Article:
When Kennedy visited Ireland in June of 1963, he laid a wreath at Arbour Hill, the memorial dedicated to the executed 1916 leaders. As part of the ceremony, the 36th Cadet Class under Lt Frank Colclough performed the Queen Anne Drill, or the Funeral Drill, intended to honour the dead.
|The cadets from the 'Kennedy class', Dublin Airport|
27 November 1963
Kennedy seemed spellbound while the drill was going one, and later commentated on their performance. Later, when back in the US and reminiscing about the trip, he said his highlight was the ceremony at Arbour Hill and that “those cadets were terrific”. He asked for a film of the drill be made, so that it could be performed by the US ceremonial guards at the Tomb of the Unknown Soldier.
Kennedy’s assassination a couple of months later brought the cadets into focus again much sooner than anyone had expected. During the preparations for his funeral, Jackie rang De Valera to request that the cadets perform the drill once more. De Valera immediately swung into action to mobilise the troop, who were actually on leave at the time. They were brought out of dancehalls and back from the cinema but within 48 hours, 26 of the cadets were on their way to Washington, their Lee Enfield rifles under their seat on the airplane.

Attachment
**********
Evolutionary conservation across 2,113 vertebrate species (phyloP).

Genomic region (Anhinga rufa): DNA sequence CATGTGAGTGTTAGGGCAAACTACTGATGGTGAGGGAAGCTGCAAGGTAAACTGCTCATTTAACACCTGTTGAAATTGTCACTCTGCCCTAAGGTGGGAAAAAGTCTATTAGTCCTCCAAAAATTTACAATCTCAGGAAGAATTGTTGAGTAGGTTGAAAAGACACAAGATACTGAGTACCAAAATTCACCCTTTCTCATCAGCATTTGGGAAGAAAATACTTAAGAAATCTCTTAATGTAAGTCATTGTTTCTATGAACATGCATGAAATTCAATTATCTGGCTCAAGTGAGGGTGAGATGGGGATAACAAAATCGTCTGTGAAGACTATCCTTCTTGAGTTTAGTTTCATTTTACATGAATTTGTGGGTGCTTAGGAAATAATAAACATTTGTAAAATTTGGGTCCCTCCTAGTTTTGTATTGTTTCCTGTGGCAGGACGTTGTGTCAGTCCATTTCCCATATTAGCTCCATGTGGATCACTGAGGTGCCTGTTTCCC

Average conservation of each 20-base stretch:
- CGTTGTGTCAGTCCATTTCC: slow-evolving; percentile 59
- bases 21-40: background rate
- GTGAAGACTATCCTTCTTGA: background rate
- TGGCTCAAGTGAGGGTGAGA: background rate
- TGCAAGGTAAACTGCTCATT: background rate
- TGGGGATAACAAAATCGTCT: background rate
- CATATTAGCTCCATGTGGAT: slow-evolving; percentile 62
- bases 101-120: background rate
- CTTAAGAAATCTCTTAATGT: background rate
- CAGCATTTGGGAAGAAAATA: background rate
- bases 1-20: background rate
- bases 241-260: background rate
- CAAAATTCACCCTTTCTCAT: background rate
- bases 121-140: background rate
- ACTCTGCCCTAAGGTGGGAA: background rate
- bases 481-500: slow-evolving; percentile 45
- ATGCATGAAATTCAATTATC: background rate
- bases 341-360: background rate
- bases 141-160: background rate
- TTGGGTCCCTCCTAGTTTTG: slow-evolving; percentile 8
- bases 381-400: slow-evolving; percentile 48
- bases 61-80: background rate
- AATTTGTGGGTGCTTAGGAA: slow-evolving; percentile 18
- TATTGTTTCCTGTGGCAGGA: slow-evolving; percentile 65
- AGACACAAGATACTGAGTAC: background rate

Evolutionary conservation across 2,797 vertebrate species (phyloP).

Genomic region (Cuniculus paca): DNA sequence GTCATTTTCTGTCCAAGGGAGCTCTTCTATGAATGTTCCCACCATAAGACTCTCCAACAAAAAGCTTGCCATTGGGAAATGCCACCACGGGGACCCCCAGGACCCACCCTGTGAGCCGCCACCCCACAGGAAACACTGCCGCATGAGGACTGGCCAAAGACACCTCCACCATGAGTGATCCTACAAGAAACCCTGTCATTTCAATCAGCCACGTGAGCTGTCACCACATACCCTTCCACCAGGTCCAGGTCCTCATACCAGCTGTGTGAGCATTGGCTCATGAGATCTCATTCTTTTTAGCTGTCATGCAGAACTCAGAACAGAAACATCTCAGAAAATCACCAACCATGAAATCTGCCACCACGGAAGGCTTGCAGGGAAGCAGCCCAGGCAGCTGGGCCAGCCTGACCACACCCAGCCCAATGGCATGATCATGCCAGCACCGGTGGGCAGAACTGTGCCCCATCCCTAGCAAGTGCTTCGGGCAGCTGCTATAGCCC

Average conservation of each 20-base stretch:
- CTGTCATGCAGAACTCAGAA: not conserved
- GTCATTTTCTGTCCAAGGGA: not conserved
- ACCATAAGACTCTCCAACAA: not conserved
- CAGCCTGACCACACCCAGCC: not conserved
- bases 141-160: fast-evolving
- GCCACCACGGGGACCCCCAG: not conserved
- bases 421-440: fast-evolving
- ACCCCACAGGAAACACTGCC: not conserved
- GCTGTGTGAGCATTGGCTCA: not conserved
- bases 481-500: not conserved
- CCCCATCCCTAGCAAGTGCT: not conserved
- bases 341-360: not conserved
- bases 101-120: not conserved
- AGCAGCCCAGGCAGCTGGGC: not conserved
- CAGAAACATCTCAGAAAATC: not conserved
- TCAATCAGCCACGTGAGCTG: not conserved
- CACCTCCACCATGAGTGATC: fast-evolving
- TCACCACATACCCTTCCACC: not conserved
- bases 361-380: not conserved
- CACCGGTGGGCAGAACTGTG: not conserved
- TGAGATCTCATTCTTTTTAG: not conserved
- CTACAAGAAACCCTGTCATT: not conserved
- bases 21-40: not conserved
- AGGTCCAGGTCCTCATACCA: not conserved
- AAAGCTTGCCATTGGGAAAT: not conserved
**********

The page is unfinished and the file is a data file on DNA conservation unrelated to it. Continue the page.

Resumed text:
|De Valera greeting the cadets at Dublin Airport before they flew to Washington|
24 November 2011
On their arrival, the cadets were shocked to discover that they would be placed right beside the coffin for the performance of the drill. You will see in the remastered video footage below just how much space was dedicated to the cadets, and the respect they were given while performing their drill.
The cadets, many of whom were still teenagers, performed the drill perfectly, despite knowing that the eyes of the world were upon them. It was the first, and only time, a foreign army has performed at a US president’s funeral, and it was perhaps the best send-off Ireland could give to her American son.